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Discussion Starter · #11 ·
I forgot to post a few pictures of the old boat.
This thing is 14 meters [46'] long, 12-14 tons, and 100 years old.
I've owned it for 35 years.
It's my smallest boat.
Maybe the newest too [dates are guesswork].

It was once a sailing barge used for small loads in shallow water, like between farms and that sort of thing.
I made the deck around 15 or 20 years ago, it had a full length house on it before that.
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Discussion Starter · #13 ·
Thanks, Ken;
I have to say I'm quite humbled by some of the projects I see o this site.

Where I live [Portugal] modified vehicles aren't allowed on the public roads [Theoretically, it could be done but in practice it would be harder than the build itself].

But maybe I'll build an electric tractor one day; that would be utterly impractical [total yearly energy use not enough to make it worthwhile], but good fun.
 

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Discussion Starter · #16 · (Edited)
A friend of mine scrapped his little ford escort and asked me if I wanted the motor; this was about 15 years ago.
I thought I'd use it for a generator...
Anyway, I had it sitting around with the gearbox still on, which is why I chose it.

it was a 1985 Ford 1.1 liter diesel, 5 speed I think.
I've used some of the other gears for other projects; they're incredibly hard.

The large gear is around 8".

This is the final reduction, it's actually the ring gear that was on the differential. A front wheel drive, it was integrated into the gearbox.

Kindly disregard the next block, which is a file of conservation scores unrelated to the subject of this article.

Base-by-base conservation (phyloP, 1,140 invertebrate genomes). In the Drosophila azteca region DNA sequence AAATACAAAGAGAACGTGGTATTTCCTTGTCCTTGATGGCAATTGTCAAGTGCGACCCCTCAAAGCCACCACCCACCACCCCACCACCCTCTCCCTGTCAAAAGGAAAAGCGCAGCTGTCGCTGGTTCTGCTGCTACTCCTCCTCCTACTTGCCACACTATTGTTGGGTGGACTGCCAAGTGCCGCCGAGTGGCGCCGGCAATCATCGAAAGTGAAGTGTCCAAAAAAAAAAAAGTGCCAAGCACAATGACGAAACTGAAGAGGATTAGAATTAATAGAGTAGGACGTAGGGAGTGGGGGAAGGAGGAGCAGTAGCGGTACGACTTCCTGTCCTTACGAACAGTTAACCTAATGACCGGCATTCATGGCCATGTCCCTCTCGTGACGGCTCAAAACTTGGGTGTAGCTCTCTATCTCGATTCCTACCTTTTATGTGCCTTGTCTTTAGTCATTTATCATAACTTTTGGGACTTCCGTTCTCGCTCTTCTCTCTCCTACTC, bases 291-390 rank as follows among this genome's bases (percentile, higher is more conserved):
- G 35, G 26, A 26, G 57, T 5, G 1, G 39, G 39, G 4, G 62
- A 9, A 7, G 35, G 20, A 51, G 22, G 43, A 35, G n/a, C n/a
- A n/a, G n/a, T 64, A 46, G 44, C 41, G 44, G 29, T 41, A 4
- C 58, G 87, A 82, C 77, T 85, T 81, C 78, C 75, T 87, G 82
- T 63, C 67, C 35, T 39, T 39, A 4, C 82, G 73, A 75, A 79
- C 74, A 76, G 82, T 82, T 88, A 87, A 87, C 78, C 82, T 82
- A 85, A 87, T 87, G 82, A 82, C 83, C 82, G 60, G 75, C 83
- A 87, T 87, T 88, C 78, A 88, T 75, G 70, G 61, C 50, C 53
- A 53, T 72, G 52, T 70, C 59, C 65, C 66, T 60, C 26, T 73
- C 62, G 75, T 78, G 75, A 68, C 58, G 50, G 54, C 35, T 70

the other gears are smaller, and range from 1/1 to 3/1. the teeth are different on each gear, so they can only be used as pairs.

I assume other small cars are built in a similar way.
 

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A friend of mine scrapped his little ford escort and asked me if I wanted the motor; this was about 15 years ago.
I thought I'd use it for a generator...
Anyway, I had it sitting around with the gearbox still on, which is why I chose it.

it was a 1985 Ford 1.1 liter diesel, 5 speed I think.
I've used some of the other gears for other projects; they're incredibly hard.

The large gear is around 8".

This is the final reduction, it's actually the ring gear that was on the differential. A front wheel drive, it was integrated into the gearbox.
the other gears are smaller, and range from 1/1 to 3/1. the teeth are different on each gear, so they can only be used as pairs.

I assume other small cars are built in a similar way.
The final reduction gear set with parallel gears (rather than bevel or hypoid gears) and the output gear as a ring (bolted to the differential carrier) is normal for any transverse transaxle; these are used in most front-wheel-drive vehicles (of any size), some mid-engine cars, and typical current EVs.

The other gear sets are typical of any manual transmission, of any size, in either orientation (transverse or longitudinal).

Most EVs have a first stage reduction like the small gears, and a final stage with the driven gear in a ring around the differential; they are a single-speed version of a typical transverse manual transmission.